The COVID-19 pandemic has had a major impact on the global economy and will certainly shape doctors’ financial decisions in the future.
Looking back to February this year, our share market reached a peak of almost 7,200*. This meant those who had their superannuation or investments in Australian or Global shares were generally posting great returns and retirement balances were looking healthy.
When the pandemic hit, our market reacted to the fear and uncertainty by initially falling to around 4,550 in March, a fall of 37% from the highs. Global equity markets also saw significant declines during this time.
The fear created by this slide caused some Australians who may not be receiving financial advice, to react and move their superannuation funds from shares to cash. This meant they missed out on the returns once the share market bounced back post the March lows and finished the financial year at around 6000 points, an uptick of 32% from the low.
Is moving to cash risky?
The following scenario^ looks at the impact of moving from shares to cash in times of market volatility. During the global financial crisis (GFC) Dr Sanford held a balanced portfolio worth $50,000 in her superannuation which was first invested in January 2000. The portfolio was made up of 60% shares and 40% Australian fixed interest, and was rebalanced to this monthly. The table below looks at three scenarios.
The first scenario is where the doctor remains disciplined to long-term objectives and didn’t react to market noise around the GFC.
The second scenario is where the doctor was nervous about shares being expensive in 2008 just before the GFC market falls and moved the portfolio to cash. While a good short-term decision, unfortunately the portfolio has remained in cash since then.
The third scenario is where the doctor got spooked given the market falls and moved to cash during the GFC and near the market lows at the time.
Over the twenty-year period to July 2020, had Dr Sanford held onto the balanced fund through the GFC and stayed the course, she would have received an average annual return of 7.3%.
|Portfolio ||1. Balanced (60% shares, 40% fixed interest)||2. Balanced then moved to cash in 2008||3. Balanced then moved to cash in 2009|
Considering Dr Sanford started the period with $50,000, had she stayed disciplined and invested the entire time (even accounting for COVID-19) she would have been better off. This is demonstrated in the charts below.
Growth of AUD$50,000
Avant Investment Team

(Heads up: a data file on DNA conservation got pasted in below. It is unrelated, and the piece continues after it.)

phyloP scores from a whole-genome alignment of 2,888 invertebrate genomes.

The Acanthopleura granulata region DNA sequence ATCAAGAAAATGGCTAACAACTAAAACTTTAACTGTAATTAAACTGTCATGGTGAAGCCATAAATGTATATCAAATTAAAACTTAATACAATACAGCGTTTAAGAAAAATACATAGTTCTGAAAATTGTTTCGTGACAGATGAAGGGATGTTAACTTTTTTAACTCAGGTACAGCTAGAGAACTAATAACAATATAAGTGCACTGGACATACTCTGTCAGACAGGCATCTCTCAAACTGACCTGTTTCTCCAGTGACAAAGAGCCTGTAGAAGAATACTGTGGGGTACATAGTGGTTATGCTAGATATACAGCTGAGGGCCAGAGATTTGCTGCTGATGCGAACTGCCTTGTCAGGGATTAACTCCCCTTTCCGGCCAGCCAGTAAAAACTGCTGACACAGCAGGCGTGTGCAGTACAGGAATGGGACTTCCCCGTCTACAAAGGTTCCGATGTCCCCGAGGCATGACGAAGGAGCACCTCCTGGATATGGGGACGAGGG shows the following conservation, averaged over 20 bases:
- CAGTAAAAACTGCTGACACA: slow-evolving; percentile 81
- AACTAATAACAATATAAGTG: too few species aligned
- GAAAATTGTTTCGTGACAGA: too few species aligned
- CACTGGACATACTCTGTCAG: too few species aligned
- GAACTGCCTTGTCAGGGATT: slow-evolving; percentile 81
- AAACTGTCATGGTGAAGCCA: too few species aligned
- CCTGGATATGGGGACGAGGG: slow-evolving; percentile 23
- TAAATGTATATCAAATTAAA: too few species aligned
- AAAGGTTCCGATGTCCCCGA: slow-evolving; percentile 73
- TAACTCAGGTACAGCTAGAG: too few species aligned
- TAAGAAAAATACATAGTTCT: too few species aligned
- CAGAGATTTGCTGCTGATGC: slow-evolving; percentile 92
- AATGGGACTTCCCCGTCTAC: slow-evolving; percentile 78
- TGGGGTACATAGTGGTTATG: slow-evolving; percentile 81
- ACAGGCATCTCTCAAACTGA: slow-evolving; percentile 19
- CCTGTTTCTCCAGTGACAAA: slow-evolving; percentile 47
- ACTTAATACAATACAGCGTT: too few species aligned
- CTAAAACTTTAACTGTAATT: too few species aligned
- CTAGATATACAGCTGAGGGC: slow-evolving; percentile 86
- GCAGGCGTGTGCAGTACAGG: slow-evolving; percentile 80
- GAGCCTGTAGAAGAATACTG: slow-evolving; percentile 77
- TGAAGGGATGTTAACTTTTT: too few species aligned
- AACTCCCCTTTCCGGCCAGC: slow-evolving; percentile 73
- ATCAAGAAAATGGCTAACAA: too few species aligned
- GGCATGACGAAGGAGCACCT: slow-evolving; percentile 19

What should you consider before you switch?
Importantly, while you may have seen a fall in your superannuation or investment portfolio balance right now, until you sell the investment you are in, you have not yet realised a loss. However, as soon as you move to cash you crystallise that loss and timing the market to buy back into shares is difficult, even for professional investors. It becomes even more noticeable when you consider the low returns on cash you are currently receiving.
Interestingly, cash is generally thought to be a low risk investment. However, one of the risks of holding cash is that you may not make sufficient returns to fund your retirement income as there is no growth potential and you are relying only on interest rates. You may even have to draw down capital to create enough income to meet your needs.
Had you been given the opportunity to talk through your situation, this may have helped you to understand what the markets are doing and how to manage your superannuation or investments to maximise your circumstances.
Considering the answers to questions such as: ‘what are your cashflow requirements and timeframes?’ and ‘what are your return requirements or expectations?’ can make all the difference in knowing when to change your investment strategy to make it work best for you.
Share market falls are normal and should be expected
Avant Investment Team
Get expert help to plan for your future
Holding your nerve when everything looks grim can be a challenge, but we can help you to understand the impact on your personal portfolio and make smart decisions about your superannuation and investment portfolio. To discuss your situation and investing goals, contact the expert team at Doctors Wealth Management, an Avant company. Book an appointment today or call 1800 128 268.
*Australian Securities Exchange (ASX) All Ordinaries index is the oldest index of shares in Australia. It is made up of the share prices for 500 of the largest companies listed on the ASX.
^ This scenario is for illustrative purposes only and is not based on any particular individual's experience. Any relation to actual people is purely coincidental.
Important: The material contained in this publication is of general nature only. It is not, nor is intended to be legal, accounting, tax or financial advice. Doctors Financial Services Pty Ltd (DFS) and its related entities have not considered your individual objectives, financial situation and needs in providing this information. If you wish to take any action based on the content of this publication we recommend that you seek appropriate professional advice. While we endeavour to ensure that this information is as current as possible at the time of publication, we take no responsibility for matters arising from changed circumstances, information or material. DFS and its related entities will not be liable for any loss or damage, however caused (including through negligence), that may be directly or indirectly suffered by you or anyone else in connection with the use of information provided. Doctors Wealth Management is a registered business name of Doctors Financial Services Pty Ltd ABN 56 610 510 328, AFSL 487758. Doctors Wealth Management Financial Advisers are Authorised Representatives of DFS.